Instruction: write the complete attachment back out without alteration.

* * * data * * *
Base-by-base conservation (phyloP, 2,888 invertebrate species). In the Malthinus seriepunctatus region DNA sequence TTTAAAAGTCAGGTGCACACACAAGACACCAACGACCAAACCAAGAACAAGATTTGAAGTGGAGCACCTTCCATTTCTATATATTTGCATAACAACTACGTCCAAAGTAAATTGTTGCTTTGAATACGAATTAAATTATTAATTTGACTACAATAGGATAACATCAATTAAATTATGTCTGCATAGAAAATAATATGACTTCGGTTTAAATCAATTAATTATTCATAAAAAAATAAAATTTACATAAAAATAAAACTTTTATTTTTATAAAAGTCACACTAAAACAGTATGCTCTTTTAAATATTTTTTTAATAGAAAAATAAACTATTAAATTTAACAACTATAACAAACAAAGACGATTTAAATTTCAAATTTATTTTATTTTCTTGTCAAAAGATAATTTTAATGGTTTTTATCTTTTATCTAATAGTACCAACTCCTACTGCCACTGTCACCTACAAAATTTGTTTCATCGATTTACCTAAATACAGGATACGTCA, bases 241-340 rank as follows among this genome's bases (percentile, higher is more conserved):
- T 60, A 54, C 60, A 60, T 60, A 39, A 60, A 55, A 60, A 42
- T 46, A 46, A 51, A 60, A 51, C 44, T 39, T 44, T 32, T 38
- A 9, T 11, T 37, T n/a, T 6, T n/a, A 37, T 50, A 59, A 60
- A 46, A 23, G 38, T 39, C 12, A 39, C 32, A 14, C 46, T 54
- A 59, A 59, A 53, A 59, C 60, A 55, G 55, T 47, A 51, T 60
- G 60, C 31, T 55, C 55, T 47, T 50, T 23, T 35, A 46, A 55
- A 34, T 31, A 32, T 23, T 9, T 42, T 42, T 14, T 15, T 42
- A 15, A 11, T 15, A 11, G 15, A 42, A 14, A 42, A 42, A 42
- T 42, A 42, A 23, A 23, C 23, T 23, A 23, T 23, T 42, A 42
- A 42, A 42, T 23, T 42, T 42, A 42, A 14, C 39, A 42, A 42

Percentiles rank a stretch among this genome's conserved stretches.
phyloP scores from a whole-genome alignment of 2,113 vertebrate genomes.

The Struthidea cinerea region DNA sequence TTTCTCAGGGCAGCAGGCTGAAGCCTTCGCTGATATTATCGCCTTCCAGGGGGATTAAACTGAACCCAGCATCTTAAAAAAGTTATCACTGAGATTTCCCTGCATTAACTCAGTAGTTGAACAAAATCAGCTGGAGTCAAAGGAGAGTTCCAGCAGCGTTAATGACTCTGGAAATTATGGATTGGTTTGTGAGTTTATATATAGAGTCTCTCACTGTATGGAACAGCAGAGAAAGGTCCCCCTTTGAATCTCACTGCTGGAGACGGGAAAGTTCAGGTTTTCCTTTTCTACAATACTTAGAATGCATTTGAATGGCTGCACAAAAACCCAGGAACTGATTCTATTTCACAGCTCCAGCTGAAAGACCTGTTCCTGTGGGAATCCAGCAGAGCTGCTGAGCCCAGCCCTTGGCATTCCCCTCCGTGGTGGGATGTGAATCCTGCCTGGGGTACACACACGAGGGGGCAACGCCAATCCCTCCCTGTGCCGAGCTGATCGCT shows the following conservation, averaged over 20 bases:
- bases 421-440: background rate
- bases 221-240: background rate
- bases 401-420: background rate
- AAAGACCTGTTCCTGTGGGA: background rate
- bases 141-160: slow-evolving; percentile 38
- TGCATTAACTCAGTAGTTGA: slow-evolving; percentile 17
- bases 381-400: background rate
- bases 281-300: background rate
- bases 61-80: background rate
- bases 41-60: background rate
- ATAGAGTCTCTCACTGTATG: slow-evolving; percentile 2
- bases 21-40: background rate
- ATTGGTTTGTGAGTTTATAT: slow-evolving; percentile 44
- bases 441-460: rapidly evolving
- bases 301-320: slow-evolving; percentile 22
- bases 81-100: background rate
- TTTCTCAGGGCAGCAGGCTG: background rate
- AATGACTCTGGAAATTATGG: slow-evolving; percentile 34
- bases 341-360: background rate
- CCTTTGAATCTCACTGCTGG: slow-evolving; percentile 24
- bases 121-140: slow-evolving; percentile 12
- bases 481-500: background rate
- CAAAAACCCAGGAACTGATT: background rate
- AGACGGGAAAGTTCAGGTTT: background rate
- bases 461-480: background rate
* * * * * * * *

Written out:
Base-by-base conservation (phyloP, 2,888 invertebrate species). In the Malthinus seriepunctatus region DNA sequence TTTAAAAGTCAGGTGCACACACAAGACACCAACGACCAAACCAAGAACAAGATTTGAAGTGGAGCACCTTCCATTTCTATATATTTGCATAACAACTACGTCCAAAGTAAATTGTTGCTTTGAATACGAATTAAATTATTAATTTGACTACAATAGGATAACATCAATTAAATTATGTCTGCATAGAAAATAATATGACTTCGGTTTAAATCAATTAATTATTCATAAAAAAATAAAATTTACATAAAAATAAAACTTTTATTTTTATAAAAGTCACACTAAAACAGTATGCTCTTTTAAATATTTTTTTAATAGAAAAATAAACTATTAAATTTAACAACTATAACAAACAAAGACGATTTAAATTTCAAATTTATTTTATTTTCTTGTCAAAAGATAATTTTAATGGTTTTTATCTTTTATCTAATAGTACCAACTCCTACTGCCACTGTCACCTACAAAATTTGTTTCATCGATTTACCTAAATACAGGATACGTCA, bases 241-340 rank as follows among this genome's bases (percentile, higher is more conserved):
- T 60, A 54, C 60, A 60, T 60, A 39, A 60, A 55, A 60, A 42
- T 46, A 46, A 51, A 60, A 51, C 44, T 39, T 44, T 32, T 38
- A 9, T 11, T 37, T n/a, T 6, T n/a, A 37, T 50, A 59, A 60
- A 46, A 23, G 38, T 39, C 12, A 39, C 32, A 14, C 46, T 54
- A 59, A 59, A 53, A 59, C 60, A 55, G 55, T 47, A 51, T 60
- G 60, C 31, T 55, C 55, T 47, T 50, T 23, T 35, A 46, A 55
- A 34, T 31, A 32, T 23, T 9, T 42, T 42, T 14, T 15, T 42
- A 15, A 11, T 15, A 11, G 15, A 42, A 14, A 42, A 42, A 42
- T 42, A 42, A 23, A 23, C 23, T 23, A 23, T 23, T 42, A 42
- A 42, A 42, T 23, T 42, T 42, A 42, A 14, C 39, A 42, A 42

Percentiles rank a stretch among this genome's conserved stretches.
phyloP scores from a whole-genome alignment of 2,113 vertebrate genomes.

The Struthidea cinerea region DNA sequence TTTCTCAGGGCAGCAGGCTGAAGCCTTCGCTGATATTATCGCCTTCCAGGGGGATTAAACTGAACCCAGCATCTTAAAAAAGTTATCACTGAGATTTCCCTGCATTAACTCAGTAGTTGAACAAAATCAGCTGGAGTCAAAGGAGAGTTCCAGCAGCGTTAATGACTCTGGAAATTATGGATTGGTTTGTGAGTTTATATATAGAGTCTCTCACTGTATGGAACAGCAGAGAAAGGTCCCCCTTTGAATCTCACTGCTGGAGACGGGAAAGTTCAGGTTTTCCTTTTCTACAATACTTAGAATGCATTTGAATGGCTGCACAAAAACCCAGGAACTGATTCTATTTCACAGCTCCAGCTGAAAGACCTGTTCCTGTGGGAATCCAGCAGAGCTGCTGAGCCCAGCCCTTGGCATTCCCCTCCGTGGTGGGATGTGAATCCTGCCTGGGGTACACACACGAGGGGGCAACGCCAATCCCTCCCTGTGCCGAGCTGATCGCT shows the following conservation, averaged over 20 bases:
- bases 421-440: background rate
- bases 221-240: background rate
- bases 401-420: background rate
- AAAGACCTGTTCCTGTGGGA: background rate
- bases 141-160: slow-evolving; percentile 38
- TGCATTAACTCAGTAGTTGA: slow-evolving; percentile 17
- bases 381-400: background rate
- bases 281-300: background rate
- bases 61-80: background rate
- bases 41-60: background rate
- ATAGAGTCTCTCACTGTATG: slow-evolving; percentile 2
- bases 21-40: background rate
- ATTGGTTTGTGAGTTTATAT: slow-evolving; percentile 44
- bases 441-460: rapidly evolving
- bases 301-320: slow-evolving; percentile 22
- bases 81-100: background rate
- TTTCTCAGGGCAGCAGGCTG: background rate
- AATGACTCTGGAAATTATGG: slow-evolving; percentile 34
- bases 341-360: background rate
- CCTTTGAATCTCACTGCTGG: slow-evolving; percentile 24
- bases 121-140: slow-evolving; percentile 12
- bases 481-500: background rate
- CAAAAACCCAGGAACTGATT: background rate
- AGACGGGAAAGTTCAGGTTT: background rate
- bases 461-480: background rate